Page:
The Coronavirus Is Already Changing the Way We Think About Scientific Cooperation
Viruses are constantly evolving through interactions inside “clouds.” Inside these swarms, they pick up traits from their neighbors, forming novel strains that more efficiently hijack cells or are harder for the immune system to neutralize. Essentially, they cooperate.
To fight the novel coronavirus sweeping the globe, scientists are also cooperating, and on an unprecedented level.
Ditching the normal publication process for research — which moves slowly and oftentimes offers access only to those who pay — more than 50 journals and publishers signed a statement in January pledging to share findings rapidly and openly and to make all of their publications related to Covid-19 and the coronavirus “immediately accessible” and licensable “in ways that facilitate reuse.”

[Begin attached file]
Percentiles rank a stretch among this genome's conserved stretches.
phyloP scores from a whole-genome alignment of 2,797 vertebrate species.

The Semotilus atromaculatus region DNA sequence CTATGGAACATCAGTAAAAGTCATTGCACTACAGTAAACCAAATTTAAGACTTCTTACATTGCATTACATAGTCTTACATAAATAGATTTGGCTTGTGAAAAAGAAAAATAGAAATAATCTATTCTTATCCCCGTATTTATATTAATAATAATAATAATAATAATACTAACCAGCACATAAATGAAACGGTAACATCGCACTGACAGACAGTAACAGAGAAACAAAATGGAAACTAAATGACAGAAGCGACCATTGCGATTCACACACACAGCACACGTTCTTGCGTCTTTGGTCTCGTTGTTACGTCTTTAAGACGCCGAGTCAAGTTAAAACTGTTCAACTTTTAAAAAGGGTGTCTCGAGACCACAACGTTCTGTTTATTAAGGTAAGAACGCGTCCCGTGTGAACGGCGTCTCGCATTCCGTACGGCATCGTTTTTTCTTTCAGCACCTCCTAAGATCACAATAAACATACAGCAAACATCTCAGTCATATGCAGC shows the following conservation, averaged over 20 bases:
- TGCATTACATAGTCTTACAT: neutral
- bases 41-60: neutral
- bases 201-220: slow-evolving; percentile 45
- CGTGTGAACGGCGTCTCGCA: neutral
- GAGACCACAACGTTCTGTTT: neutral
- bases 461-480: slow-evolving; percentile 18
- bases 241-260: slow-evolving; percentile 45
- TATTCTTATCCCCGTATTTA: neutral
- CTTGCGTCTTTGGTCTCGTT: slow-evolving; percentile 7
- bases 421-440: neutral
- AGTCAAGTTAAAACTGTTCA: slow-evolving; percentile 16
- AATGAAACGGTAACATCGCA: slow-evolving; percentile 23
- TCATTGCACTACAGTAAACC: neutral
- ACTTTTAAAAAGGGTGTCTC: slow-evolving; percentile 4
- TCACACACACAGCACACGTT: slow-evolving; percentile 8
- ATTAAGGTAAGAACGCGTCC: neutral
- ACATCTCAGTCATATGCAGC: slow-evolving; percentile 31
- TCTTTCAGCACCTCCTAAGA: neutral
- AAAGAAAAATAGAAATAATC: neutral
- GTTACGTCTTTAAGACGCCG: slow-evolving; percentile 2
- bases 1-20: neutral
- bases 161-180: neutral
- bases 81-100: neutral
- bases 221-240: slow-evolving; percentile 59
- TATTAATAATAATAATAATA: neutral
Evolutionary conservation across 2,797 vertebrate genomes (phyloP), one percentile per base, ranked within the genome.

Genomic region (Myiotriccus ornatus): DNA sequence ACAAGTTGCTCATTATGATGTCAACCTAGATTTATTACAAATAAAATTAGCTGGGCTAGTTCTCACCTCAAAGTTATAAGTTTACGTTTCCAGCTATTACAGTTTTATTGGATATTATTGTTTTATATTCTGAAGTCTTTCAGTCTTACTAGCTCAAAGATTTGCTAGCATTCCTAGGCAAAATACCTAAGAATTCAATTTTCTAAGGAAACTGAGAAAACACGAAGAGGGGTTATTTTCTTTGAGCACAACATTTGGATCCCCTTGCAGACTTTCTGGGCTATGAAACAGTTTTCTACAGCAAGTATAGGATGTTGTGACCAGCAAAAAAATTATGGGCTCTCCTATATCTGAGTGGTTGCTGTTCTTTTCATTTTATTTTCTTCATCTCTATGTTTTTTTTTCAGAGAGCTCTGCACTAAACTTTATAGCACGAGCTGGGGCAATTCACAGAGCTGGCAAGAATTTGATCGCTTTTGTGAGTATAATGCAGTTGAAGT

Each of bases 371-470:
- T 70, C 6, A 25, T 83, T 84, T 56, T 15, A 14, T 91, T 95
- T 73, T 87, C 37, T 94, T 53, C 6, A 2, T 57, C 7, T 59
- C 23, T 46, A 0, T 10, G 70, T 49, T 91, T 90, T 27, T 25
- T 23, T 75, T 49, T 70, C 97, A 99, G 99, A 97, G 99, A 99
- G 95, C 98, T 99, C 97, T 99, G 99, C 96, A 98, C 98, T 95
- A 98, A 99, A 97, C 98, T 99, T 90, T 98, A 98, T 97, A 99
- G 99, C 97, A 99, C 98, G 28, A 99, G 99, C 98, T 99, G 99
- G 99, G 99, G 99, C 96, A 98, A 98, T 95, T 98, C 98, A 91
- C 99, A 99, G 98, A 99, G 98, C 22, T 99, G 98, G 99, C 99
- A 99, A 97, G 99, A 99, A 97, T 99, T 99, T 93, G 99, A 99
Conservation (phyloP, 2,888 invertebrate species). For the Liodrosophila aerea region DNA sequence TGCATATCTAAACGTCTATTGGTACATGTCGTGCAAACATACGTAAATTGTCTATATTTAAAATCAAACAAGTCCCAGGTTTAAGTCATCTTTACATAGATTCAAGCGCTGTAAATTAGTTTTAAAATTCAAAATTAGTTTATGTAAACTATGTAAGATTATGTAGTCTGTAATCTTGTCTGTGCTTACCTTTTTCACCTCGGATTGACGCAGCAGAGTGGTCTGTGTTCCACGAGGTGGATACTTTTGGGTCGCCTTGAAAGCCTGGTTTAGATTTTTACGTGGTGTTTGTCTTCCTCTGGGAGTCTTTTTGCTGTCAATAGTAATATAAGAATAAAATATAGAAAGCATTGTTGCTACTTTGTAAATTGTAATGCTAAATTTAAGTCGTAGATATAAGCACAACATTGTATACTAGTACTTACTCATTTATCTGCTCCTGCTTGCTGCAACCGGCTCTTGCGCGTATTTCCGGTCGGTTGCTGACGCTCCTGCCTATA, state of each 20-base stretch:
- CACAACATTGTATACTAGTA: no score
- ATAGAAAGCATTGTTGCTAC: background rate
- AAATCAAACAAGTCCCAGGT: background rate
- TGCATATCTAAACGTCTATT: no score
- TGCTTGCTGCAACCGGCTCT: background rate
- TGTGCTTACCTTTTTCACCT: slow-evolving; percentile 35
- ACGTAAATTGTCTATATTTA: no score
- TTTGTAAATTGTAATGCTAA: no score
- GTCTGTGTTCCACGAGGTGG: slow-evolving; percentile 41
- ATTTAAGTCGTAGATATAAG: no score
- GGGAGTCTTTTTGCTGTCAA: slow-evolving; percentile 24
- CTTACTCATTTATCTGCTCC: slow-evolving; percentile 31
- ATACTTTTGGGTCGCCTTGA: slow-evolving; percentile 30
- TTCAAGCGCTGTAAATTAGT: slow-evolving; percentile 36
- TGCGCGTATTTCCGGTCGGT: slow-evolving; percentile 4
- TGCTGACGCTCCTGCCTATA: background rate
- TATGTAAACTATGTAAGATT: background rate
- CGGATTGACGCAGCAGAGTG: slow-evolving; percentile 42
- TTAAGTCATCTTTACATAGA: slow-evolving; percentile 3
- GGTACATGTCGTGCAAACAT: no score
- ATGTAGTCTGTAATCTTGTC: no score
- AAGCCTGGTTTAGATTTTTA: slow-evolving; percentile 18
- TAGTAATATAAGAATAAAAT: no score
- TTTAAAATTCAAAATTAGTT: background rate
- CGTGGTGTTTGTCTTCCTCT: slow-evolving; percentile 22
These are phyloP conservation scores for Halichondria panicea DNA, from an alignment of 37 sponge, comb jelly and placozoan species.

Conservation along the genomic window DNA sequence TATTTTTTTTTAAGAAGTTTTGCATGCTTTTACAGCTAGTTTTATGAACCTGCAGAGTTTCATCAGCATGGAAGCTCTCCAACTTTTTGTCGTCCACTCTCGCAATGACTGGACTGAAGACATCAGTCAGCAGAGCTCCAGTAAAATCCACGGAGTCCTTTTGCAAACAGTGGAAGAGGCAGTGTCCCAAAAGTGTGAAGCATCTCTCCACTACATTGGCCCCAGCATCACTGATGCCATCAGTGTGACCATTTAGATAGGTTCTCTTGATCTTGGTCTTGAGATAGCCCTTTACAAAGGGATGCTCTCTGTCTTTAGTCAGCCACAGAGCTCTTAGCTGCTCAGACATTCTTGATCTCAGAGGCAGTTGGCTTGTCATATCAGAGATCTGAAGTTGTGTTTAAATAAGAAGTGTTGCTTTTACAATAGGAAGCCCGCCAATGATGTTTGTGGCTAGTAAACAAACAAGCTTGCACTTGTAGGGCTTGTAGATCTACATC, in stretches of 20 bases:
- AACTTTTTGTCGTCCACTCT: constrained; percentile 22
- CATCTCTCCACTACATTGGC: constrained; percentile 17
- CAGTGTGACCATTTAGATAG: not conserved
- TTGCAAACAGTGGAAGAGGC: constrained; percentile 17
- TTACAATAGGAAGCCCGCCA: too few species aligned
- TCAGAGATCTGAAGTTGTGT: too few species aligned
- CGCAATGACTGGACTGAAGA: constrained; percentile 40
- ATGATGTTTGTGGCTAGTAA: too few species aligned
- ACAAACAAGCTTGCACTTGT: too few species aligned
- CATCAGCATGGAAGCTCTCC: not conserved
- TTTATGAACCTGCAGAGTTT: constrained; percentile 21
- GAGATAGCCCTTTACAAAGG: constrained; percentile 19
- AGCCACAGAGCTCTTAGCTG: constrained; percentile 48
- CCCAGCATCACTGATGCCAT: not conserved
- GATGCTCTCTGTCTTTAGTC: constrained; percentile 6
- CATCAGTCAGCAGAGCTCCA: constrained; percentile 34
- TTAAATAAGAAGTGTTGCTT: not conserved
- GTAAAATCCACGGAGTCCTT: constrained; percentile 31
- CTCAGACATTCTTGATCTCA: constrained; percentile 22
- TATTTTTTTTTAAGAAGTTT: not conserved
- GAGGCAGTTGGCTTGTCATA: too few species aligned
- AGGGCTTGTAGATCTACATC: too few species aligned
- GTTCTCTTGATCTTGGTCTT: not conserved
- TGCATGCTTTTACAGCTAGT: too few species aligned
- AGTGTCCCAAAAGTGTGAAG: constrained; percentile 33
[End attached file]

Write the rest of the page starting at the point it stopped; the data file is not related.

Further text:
Michael A. Johansson, a biologist with the CDC, and Daniela Saderi, co-founder of PREreview, an open source preprint platform for collaborative writing, meanwhile launched Outbreak Science Rapid Prereview, an open source platform for rapid review of preprints related to emerging outbreaks. Scientists have uploaded more than 750 coronavirus-related preprints onto medRxiv and bioRxiv, free online archives and distribution services for unpublished preprints.
“Outbreaks of pathogens such as the SARS-CoV-2 coronavirus that is responsible for COVID-19 move fast and can affect anyone,” Johansson and Saderi wrote in a letter to the journal Nature announcing their project. “Research to support outbreak response needs to be fast and open, too, as do mechanisms to review outbreak-related research.”
The willingness to cooperate goes beyond academic research. Thousands of health care workers, engineers, seamstresses, and researchers are sharing and discussing technical designs for scarce commodities like masks, ventilators, and respirators in a Facebook group titled Open Source COVID19 Medical Supplies. The community launched an open-source 3D-printer ventilator project, which produced a design in seven days. According to Forbes, the design will be reviewed by the Irish government by as early as next week. Designers hope…